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Setting a course for the future of tissue engineering

Science Centric | 12 December 2007 00:23 GMT
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The editors of Tissue Engineering asked 24 leaders in the field what critical steps are needed for tissue engineering to achieve broad critical success by the year 2021 and published their findings in the December 2007 issue (Volume 13, Number 12). Tissue Engineering is a peer-reviewed journal published by Mary Ann Liebert, Inc. The paper is available free online.

A survey of the journal's editorial board - comprising leaders in the field of tissue engineering from around the globe - yielded a clear picture of the key scientific areas in which researchers need to focus their efforts. Authors Peter Johnson, MD, Co-Editor-in-Chief of Tissue Engineering and President and CEO of Scintellix, LLC, as well as Co-Editor-in-Chief Antonios Mikos, PhD, from Rice University in Houston, TX, John Fisher, PhD, from the University of Maryland, College Park, and John Jansen, DDS, PhD, from Radboud University Nijmegen Medical Centre, The Netherlands, present a consensus opinion of these critical paths for development and discuss their implications for the field in a report entitled, 'Strategic Directions in Tissue Engineering.'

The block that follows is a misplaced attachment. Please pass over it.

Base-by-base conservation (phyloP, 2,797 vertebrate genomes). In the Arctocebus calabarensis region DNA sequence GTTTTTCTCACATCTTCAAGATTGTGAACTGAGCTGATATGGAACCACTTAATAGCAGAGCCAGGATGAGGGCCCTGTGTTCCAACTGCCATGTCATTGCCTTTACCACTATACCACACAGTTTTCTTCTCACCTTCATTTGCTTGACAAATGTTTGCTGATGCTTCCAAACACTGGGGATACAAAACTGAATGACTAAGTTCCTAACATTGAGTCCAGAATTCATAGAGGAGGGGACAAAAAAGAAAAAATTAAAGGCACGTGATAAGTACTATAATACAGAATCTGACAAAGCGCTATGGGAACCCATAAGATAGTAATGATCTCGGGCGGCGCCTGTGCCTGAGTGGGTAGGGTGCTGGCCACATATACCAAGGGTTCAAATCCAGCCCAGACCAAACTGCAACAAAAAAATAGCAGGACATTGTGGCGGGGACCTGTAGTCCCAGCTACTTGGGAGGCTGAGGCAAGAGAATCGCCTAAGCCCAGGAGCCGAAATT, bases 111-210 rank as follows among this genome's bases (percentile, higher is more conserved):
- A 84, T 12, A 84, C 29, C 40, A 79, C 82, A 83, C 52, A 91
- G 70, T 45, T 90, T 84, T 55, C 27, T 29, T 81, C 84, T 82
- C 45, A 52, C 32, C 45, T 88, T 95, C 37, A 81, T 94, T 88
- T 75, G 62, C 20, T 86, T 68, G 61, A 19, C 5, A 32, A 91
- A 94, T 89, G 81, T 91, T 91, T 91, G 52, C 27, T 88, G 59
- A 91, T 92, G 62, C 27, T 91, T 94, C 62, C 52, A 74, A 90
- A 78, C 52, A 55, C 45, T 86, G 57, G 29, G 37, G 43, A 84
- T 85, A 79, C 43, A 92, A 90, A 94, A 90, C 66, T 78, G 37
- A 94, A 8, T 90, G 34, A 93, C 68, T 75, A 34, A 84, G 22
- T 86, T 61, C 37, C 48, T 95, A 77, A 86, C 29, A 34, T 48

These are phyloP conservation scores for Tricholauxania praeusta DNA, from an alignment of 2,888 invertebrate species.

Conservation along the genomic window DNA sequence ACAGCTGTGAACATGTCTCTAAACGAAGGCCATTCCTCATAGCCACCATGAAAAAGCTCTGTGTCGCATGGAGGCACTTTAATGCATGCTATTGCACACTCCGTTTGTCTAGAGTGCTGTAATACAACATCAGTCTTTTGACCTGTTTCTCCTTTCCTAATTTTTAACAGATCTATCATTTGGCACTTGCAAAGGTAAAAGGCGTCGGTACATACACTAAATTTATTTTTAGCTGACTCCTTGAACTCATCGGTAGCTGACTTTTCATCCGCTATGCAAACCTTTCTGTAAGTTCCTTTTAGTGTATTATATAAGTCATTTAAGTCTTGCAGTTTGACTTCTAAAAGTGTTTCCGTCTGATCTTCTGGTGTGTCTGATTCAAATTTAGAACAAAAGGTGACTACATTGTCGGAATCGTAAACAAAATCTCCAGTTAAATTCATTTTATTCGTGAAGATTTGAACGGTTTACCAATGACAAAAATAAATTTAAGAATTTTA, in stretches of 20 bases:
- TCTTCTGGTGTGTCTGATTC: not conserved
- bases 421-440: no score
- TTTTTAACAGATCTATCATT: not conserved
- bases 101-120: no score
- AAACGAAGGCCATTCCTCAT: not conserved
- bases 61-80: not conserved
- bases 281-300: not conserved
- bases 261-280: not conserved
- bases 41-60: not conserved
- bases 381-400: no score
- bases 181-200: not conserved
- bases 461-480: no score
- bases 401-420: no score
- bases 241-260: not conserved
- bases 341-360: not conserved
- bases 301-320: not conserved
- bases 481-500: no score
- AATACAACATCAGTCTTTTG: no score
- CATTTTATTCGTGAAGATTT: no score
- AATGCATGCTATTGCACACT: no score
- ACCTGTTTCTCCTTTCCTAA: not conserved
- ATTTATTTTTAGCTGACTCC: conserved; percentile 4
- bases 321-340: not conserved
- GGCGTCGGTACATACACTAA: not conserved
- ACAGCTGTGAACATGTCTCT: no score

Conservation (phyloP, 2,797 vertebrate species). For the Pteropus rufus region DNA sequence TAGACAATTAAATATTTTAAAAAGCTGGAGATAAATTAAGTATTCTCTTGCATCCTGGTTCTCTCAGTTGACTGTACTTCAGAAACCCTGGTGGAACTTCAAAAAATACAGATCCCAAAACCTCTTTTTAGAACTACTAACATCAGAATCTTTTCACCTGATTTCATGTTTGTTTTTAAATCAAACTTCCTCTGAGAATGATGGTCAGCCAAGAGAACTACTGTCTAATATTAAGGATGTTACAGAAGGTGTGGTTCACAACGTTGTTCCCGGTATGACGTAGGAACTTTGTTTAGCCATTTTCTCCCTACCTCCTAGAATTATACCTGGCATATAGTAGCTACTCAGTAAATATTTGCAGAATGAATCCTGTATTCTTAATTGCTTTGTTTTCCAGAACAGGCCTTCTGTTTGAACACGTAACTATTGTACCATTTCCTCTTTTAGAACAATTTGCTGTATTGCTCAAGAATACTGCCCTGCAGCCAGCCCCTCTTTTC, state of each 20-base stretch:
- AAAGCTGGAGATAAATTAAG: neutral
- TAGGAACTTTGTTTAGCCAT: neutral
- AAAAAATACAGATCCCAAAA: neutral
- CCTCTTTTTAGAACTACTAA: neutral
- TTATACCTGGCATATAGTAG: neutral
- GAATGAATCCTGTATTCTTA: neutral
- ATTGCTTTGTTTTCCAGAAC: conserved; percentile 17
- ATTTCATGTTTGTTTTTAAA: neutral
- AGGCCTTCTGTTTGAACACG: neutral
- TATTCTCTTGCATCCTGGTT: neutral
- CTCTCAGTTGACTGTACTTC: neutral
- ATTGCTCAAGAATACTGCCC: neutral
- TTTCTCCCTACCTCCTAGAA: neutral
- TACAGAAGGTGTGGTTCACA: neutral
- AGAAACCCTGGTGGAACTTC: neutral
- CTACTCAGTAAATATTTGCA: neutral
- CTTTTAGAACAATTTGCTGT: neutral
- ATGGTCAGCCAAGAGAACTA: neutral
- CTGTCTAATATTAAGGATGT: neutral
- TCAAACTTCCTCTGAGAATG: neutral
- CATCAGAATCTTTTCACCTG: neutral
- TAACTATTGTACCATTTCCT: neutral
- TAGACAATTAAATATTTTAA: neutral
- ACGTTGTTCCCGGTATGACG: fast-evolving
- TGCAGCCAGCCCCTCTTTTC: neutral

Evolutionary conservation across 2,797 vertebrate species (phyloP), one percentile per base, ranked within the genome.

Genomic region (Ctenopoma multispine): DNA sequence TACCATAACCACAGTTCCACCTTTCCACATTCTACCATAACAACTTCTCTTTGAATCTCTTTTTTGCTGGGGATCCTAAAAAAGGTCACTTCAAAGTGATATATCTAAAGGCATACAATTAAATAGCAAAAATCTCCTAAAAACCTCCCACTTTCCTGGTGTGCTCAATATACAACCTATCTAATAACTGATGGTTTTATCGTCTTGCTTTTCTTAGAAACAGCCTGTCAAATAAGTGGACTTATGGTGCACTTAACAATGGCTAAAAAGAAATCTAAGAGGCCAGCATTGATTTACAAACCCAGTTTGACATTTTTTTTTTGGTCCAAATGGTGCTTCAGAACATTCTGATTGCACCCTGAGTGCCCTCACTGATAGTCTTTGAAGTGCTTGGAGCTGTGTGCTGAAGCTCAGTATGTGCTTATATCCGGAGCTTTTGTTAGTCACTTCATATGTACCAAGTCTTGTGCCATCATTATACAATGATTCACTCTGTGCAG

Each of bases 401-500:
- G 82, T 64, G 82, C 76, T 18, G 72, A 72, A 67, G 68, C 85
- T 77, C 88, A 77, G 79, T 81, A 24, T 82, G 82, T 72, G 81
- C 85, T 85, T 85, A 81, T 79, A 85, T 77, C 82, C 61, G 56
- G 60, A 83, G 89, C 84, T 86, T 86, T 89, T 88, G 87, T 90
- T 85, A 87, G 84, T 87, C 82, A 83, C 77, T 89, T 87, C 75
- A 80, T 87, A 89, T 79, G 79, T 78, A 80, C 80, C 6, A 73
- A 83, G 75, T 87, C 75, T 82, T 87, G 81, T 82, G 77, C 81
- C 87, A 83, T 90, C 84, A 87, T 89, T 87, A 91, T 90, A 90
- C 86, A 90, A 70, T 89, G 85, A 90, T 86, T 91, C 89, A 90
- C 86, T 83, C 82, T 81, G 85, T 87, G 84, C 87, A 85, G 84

These findings can help scientists in academia and industry, teachers, and funding agencies plan for the future, design research projects and training programs, and set a course to enable the field of tissue engineering to reach its goals and potential for success in clinical medicine.

'Our worldwide editorial board was very helpful in sharing critical opinions regarding the future of tissue engineering. We hope that this offering will prove to be useful to all participants in the field' says Dr Johnson.

Leading the list of strategic initiatives is 'angiogenic control,' which defines the ability to provide engineered tissues with an adequate blood supply to nourish their development and survival. Next on the list is 'stem cell science,' which encompasses an understanding of stem cell behaviour and how to control their growth, development, and function. Also included among the leading strategic goals identified in the survey is 'molecular/systems biology,' which describes the importance of integrating knowledge about tissues at the cellular and molecular level with a broader view of how they affect and are affected by the organism as a whole.

Source: Mary Ann Liebert, Inc.


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